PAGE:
“My understanding is that the experts are warning that as climate change poses a risk to just about every aspect of society, it also poses a risk to the financial industry in that the status quo is going to change at some point, and at some point it’s going to cause readjustments in the share market,” he says.
“They have to at least monitor what’s going on, and how it will affect UNSW. In the past, universities like UNSW…lost quite significant amounts of money in the global financial crisis, which they were unprepared for. It’s our suggestion that this is on a similar scale, so if we’re unprepared for this, it’s quite likely that institutions like UNSW are going to lose a lot more money, which is not good for students, staff, or the broader people who rely on UNSW’s research and education.”
Mr Sheppard agrees with this view and says that the problem is not just with fossil fuel companies, but with any high carbon exposed assets.
“The AODP views investment in high-carbon exposed assets [not just fossil fuel companies] as involving higher risk than the financial markets currently suggest. It is inevitable that high-carbon exposed assets will be re-priced at some stage in the future for a number of reasons,” Sheppard says.
In addition to the lack of disclosure of investments, it has also become apparent that UNSW will not be divesting from fossil fuel companies.
“I have met with Fred Hilmer on multiple occasions to discuss why the university should divest from fossil fuels, including the fact that it has been proven to deliver the same return, aligns with UNSW’s desire to be the leading university in renewable energy engineering, and is ethical,” SRC President Joel Wilson says.
“He was both sceptical of the benefits of divesting and argued that UNSW did not manage its own funds and that the amount of funds that UNSW invested was too small to make any real impact. However, he did promise to look into whether it was financially viable.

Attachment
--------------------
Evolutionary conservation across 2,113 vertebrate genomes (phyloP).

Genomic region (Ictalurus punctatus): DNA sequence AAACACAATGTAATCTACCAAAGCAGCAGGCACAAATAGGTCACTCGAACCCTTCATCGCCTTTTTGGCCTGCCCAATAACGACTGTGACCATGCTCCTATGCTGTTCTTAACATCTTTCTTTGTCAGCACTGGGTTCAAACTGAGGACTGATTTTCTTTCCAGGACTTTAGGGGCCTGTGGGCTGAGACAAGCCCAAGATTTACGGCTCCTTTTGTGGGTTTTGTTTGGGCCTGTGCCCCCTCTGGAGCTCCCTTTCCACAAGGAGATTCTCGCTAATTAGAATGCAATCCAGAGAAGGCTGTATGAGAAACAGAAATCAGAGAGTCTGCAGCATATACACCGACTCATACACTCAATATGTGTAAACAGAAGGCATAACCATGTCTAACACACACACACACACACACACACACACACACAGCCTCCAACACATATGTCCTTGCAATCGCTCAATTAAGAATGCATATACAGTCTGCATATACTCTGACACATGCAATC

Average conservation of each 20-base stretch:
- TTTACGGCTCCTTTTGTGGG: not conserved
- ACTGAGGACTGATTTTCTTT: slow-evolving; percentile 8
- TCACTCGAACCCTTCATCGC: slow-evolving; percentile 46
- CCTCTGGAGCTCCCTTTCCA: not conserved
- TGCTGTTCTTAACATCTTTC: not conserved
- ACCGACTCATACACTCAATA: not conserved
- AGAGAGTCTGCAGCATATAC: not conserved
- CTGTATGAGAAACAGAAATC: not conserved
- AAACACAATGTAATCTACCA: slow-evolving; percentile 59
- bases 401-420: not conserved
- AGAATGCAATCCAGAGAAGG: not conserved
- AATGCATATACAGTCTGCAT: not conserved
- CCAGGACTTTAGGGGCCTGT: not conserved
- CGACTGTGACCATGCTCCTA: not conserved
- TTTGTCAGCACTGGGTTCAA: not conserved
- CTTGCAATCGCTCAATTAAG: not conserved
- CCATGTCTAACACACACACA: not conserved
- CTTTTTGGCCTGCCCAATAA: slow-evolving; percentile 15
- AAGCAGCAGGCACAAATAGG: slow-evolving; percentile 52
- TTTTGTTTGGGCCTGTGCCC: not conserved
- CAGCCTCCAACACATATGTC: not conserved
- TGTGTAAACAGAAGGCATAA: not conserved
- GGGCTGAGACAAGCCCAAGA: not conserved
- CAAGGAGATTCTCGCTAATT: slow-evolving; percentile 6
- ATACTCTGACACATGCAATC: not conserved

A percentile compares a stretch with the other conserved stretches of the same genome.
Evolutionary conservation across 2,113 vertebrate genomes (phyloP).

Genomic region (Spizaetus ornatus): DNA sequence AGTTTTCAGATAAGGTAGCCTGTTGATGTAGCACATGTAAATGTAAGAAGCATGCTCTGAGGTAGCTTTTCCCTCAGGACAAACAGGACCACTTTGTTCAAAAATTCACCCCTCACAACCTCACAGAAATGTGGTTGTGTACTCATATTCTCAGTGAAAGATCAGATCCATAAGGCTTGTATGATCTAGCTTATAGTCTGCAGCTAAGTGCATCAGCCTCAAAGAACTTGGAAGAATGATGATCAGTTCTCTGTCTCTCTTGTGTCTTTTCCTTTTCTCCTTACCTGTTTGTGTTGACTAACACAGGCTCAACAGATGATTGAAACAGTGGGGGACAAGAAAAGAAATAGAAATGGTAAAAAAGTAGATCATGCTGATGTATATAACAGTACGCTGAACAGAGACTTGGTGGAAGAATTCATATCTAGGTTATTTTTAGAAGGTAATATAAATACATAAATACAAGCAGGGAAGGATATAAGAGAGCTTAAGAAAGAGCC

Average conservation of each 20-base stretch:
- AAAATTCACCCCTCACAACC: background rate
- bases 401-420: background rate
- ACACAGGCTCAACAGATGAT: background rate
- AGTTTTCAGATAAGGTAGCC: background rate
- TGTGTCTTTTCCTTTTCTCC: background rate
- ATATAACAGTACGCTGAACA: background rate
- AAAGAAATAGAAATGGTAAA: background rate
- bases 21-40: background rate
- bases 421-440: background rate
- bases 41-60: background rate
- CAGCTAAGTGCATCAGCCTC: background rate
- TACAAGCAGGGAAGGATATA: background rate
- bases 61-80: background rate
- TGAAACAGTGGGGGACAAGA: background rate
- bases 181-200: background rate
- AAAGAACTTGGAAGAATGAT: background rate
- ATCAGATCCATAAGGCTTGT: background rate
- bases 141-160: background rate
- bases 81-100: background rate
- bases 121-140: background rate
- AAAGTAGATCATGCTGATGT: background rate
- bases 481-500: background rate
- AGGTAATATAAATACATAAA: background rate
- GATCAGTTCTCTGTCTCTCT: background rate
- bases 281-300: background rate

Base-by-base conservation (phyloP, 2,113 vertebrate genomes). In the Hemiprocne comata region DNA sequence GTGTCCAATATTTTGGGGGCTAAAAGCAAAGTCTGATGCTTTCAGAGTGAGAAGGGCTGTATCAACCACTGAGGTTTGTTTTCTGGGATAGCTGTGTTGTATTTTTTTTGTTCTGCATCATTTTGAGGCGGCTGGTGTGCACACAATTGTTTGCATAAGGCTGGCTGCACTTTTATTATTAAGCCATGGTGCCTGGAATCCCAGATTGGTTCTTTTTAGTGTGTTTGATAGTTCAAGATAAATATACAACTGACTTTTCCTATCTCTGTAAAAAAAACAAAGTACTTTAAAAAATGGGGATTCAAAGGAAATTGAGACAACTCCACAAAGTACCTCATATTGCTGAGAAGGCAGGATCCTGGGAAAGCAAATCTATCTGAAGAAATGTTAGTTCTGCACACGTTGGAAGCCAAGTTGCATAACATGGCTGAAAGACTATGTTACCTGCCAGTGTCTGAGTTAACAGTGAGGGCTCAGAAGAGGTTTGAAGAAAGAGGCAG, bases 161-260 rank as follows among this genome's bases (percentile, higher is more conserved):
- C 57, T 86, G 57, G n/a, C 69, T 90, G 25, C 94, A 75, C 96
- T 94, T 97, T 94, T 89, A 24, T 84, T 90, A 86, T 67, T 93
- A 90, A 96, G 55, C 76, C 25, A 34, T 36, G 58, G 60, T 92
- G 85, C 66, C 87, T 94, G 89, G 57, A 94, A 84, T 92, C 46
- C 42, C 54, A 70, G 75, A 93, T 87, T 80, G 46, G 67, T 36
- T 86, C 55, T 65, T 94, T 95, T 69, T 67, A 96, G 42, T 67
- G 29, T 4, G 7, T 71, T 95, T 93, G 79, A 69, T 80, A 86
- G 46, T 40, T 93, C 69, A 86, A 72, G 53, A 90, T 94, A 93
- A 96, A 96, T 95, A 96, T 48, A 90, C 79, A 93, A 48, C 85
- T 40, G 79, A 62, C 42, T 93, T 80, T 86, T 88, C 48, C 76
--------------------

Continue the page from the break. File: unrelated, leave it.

“When asked to give an update in our last meeting in March, Hilmer ruled out the possibility of divesting from fossil fuels…as he felt it was merely tokenism. He argued that if UNSW was going to make a serious stand against fossil fuels, it would not foster the learning and development of students who were inevitably going into the fossil fuel industry. This was obviously a huge blow to the fossil fuel divestment movement on campus,” Wilson says.
Many see both the disclosure of such investments, and the divestment of fossil fuel companies, as a key issue for universities to take a stand on.
“UNSW has the capacity to be a leader on the world-stage in investor disclosure on climate change risks. The university should engage with their stakeholders in good faith, disclose their current investment position and move towards a more sustainable investment path,” Mr Sheppard says.
According to the Sydney Morning Herald, Monash University has not yet made a decision on whether to consider the project’s study. According to Mr Gueriff, UNSW too remains uncommunicative on the topic.